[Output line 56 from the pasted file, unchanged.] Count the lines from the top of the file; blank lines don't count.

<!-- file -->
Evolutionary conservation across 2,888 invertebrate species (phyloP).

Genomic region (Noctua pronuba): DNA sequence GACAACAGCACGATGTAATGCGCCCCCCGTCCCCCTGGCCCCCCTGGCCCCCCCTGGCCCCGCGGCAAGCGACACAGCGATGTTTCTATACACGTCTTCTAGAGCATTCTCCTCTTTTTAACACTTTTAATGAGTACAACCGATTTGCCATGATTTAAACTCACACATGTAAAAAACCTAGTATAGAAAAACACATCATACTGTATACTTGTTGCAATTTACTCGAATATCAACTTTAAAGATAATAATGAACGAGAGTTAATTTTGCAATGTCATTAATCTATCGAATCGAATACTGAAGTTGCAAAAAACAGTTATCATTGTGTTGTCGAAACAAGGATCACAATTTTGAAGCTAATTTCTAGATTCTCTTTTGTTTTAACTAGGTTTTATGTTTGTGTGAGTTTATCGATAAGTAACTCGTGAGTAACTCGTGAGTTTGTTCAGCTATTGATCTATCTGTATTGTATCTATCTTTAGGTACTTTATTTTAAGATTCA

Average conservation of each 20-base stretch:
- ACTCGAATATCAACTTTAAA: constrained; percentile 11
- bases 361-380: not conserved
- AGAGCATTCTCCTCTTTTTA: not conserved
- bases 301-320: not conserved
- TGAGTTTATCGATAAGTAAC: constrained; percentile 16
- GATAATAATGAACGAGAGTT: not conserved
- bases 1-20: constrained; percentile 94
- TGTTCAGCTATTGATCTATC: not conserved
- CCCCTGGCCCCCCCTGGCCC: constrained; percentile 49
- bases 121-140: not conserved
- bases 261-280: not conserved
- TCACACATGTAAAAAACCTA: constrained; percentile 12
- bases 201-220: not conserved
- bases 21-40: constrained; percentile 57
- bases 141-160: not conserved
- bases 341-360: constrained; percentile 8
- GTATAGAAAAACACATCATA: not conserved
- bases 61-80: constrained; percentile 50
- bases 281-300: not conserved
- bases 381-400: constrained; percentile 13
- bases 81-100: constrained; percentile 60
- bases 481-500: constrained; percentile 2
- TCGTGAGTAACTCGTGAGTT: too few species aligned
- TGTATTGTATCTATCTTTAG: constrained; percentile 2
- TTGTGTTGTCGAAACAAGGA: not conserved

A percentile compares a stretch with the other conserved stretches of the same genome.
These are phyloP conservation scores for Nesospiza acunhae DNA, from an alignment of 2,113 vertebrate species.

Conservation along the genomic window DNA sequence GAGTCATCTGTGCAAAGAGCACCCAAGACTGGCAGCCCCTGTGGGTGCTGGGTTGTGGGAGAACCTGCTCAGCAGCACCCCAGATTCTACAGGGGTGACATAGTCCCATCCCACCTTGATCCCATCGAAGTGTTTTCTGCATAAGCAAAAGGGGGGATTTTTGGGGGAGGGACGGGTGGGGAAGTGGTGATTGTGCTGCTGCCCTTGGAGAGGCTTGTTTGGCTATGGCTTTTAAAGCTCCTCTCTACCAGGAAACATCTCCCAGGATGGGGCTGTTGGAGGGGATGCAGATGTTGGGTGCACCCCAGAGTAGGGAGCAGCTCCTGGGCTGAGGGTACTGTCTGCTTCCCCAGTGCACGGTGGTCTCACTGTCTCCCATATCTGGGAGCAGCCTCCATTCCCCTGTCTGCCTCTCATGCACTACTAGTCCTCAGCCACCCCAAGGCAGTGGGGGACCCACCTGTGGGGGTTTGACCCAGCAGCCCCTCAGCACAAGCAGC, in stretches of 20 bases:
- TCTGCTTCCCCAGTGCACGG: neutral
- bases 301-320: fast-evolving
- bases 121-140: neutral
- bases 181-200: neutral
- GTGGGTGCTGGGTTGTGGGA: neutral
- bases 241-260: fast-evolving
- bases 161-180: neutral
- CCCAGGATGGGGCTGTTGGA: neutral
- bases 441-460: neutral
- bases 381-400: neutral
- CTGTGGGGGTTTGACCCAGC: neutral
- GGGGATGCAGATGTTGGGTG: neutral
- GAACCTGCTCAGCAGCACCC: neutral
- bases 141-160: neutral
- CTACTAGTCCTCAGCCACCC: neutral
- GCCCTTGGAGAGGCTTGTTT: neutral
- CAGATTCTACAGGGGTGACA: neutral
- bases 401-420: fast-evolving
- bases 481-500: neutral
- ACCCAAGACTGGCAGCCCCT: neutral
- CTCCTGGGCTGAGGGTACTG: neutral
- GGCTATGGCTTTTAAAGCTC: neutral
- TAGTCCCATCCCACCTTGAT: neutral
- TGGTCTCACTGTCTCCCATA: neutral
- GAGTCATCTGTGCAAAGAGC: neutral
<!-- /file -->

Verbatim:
- GAGTCATCTGTGCAAAGAGC: neutral